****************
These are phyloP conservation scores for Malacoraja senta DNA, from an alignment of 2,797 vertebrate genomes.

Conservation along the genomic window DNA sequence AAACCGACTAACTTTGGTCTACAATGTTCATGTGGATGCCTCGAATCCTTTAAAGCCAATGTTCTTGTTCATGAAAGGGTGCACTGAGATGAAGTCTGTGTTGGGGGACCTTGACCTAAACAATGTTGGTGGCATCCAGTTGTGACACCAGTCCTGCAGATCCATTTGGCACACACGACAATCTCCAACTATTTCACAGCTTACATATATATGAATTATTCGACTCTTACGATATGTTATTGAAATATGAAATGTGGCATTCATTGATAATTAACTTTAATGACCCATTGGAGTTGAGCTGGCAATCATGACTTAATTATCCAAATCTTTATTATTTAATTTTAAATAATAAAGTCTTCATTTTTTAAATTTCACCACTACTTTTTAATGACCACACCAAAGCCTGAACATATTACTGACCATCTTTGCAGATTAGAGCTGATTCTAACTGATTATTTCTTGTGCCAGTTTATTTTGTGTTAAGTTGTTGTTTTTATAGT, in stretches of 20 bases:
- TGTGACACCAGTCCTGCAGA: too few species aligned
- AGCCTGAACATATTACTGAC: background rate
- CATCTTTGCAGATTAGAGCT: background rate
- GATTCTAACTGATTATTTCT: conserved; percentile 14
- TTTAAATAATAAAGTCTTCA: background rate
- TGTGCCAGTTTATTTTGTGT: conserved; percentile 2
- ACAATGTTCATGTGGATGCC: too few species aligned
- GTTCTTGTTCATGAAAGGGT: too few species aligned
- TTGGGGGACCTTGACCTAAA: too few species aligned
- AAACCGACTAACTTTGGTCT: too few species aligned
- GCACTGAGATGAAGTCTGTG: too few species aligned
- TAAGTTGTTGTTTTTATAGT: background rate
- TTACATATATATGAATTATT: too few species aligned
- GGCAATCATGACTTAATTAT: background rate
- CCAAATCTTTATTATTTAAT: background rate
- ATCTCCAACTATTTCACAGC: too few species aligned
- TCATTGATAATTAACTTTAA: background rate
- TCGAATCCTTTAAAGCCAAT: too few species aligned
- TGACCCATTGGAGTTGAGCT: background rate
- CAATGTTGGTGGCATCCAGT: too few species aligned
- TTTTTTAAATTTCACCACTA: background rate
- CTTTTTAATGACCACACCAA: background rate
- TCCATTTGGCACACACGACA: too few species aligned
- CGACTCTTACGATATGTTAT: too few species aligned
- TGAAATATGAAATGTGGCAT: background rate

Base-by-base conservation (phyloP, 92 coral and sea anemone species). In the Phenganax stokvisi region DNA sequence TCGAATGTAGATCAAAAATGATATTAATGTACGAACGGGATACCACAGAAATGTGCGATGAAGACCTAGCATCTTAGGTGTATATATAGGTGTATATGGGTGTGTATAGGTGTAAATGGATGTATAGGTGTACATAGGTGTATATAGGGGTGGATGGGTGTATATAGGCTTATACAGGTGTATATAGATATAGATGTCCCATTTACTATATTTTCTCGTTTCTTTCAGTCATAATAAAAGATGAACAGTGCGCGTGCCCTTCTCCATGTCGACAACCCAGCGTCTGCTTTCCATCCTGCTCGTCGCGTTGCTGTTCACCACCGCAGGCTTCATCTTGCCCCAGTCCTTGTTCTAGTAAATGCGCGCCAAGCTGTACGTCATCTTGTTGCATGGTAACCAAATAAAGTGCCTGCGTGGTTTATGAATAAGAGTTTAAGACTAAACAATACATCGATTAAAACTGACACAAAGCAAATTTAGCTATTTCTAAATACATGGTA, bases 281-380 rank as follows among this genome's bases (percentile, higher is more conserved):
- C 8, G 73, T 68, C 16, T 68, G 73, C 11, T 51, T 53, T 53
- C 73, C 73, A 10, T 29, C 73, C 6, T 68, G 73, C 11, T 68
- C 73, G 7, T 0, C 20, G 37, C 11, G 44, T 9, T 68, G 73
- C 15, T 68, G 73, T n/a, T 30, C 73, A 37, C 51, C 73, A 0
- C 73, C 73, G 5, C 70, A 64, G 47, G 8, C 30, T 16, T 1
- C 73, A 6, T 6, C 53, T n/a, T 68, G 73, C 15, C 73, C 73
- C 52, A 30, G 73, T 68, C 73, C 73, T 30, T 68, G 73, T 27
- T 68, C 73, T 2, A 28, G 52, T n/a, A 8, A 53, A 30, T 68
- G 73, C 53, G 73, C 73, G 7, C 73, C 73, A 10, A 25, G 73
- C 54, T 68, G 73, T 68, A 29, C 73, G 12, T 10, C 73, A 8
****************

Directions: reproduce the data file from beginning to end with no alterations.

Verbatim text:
These are phyloP conservation scores for Malacoraja senta DNA, from an alignment of 2,797 vertebrate genomes.

Conservation along the genomic window DNA sequence AAACCGACTAACTTTGGTCTACAATGTTCATGTGGATGCCTCGAATCCTTTAAAGCCAATGTTCTTGTTCATGAAAGGGTGCACTGAGATGAAGTCTGTGTTGGGGGACCTTGACCTAAACAATGTTGGTGGCATCCAGTTGTGACACCAGTCCTGCAGATCCATTTGGCACACACGACAATCTCCAACTATTTCACAGCTTACATATATATGAATTATTCGACTCTTACGATATGTTATTGAAATATGAAATGTGGCATTCATTGATAATTAACTTTAATGACCCATTGGAGTTGAGCTGGCAATCATGACTTAATTATCCAAATCTTTATTATTTAATTTTAAATAATAAAGTCTTCATTTTTTAAATTTCACCACTACTTTTTAATGACCACACCAAAGCCTGAACATATTACTGACCATCTTTGCAGATTAGAGCTGATTCTAACTGATTATTTCTTGTGCCAGTTTATTTTGTGTTAAGTTGTTGTTTTTATAGT, in stretches of 20 bases:
- TGTGACACCAGTCCTGCAGA: too few species aligned
- AGCCTGAACATATTACTGAC: background rate
- CATCTTTGCAGATTAGAGCT: background rate
- GATTCTAACTGATTATTTCT: conserved; percentile 14
- TTTAAATAATAAAGTCTTCA: background rate
- TGTGCCAGTTTATTTTGTGT: conserved; percentile 2
- ACAATGTTCATGTGGATGCC: too few species aligned
- GTTCTTGTTCATGAAAGGGT: too few species aligned
- TTGGGGGACCTTGACCTAAA: too few species aligned
- AAACCGACTAACTTTGGTCT: too few species aligned
- GCACTGAGATGAAGTCTGTG: too few species aligned
- TAAGTTGTTGTTTTTATAGT: background rate
- TTACATATATATGAATTATT: too few species aligned
- GGCAATCATGACTTAATTAT: background rate
- CCAAATCTTTATTATTTAAT: background rate
- ATCTCCAACTATTTCACAGC: too few species aligned
- TCATTGATAATTAACTTTAA: background rate
- TCGAATCCTTTAAAGCCAAT: too few species aligned
- TGACCCATTGGAGTTGAGCT: background rate
- CAATGTTGGTGGCATCCAGT: too few species aligned
- TTTTTTAAATTTCACCACTA: background rate
- CTTTTTAATGACCACACCAA: background rate
- TCCATTTGGCACACACGACA: too few species aligned
- CGACTCTTACGATATGTTAT: too few species aligned
- TGAAATATGAAATGTGGCAT: background rate

Base-by-base conservation (phyloP, 92 coral and sea anemone species). In the Phenganax stokvisi region DNA sequence TCGAATGTAGATCAAAAATGATATTAATGTACGAACGGGATACCACAGAAATGTGCGATGAAGACCTAGCATCTTAGGTGTATATATAGGTGTATATGGGTGTGTATAGGTGTAAATGGATGTATAGGTGTACATAGGTGTATATAGGGGTGGATGGGTGTATATAGGCTTATACAGGTGTATATAGATATAGATGTCCCATTTACTATATTTTCTCGTTTCTTTCAGTCATAATAAAAGATGAACAGTGCGCGTGCCCTTCTCCATGTCGACAACCCAGCGTCTGCTTTCCATCCTGCTCGTCGCGTTGCTGTTCACCACCGCAGGCTTCATCTTGCCCCAGTCCTTGTTCTAGTAAATGCGCGCCAAGCTGTACGTCATCTTGTTGCATGGTAACCAAATAAAGTGCCTGCGTGGTTTATGAATAAGAGTTTAAGACTAAACAATACATCGATTAAAACTGACACAAAGCAAATTTAGCTATTTCTAAATACATGGTA, bases 281-380 rank as follows among this genome's bases (percentile, higher is more conserved):
- C 8, G 73, T 68, C 16, T 68, G 73, C 11, T 51, T 53, T 53
- C 73, C 73, A 10, T 29, C 73, C 6, T 68, G 73, C 11, T 68
- C 73, G 7, T 0, C 20, G 37, C 11, G 44, T 9, T 68, G 73
- C 15, T 68, G 73, T n/a, T 30, C 73, A 37, C 51, C 73, A 0
- C 73, C 73, G 5, C 70, A 64, G 47, G 8, C 30, T 16, T 1
- C 73, A 6, T 6, C 53, T n/a, T 68, G 73, C 15, C 73, C 73
- C 52, A 30, G 73, T 68, C 73, C 73, T 30, T 68, G 73, T 27
- T 68, C 73, T 2, A 28, G 52, T n/a, A 8, A 53, A 30, T 68
- G 73, C 53, G 73, C 73, G 7, C 73, C 73, A 10, A 25, G 73
- C 54, T 68, G 73, T 68, A 29, C 73, G 12, T 10, C 73, A 8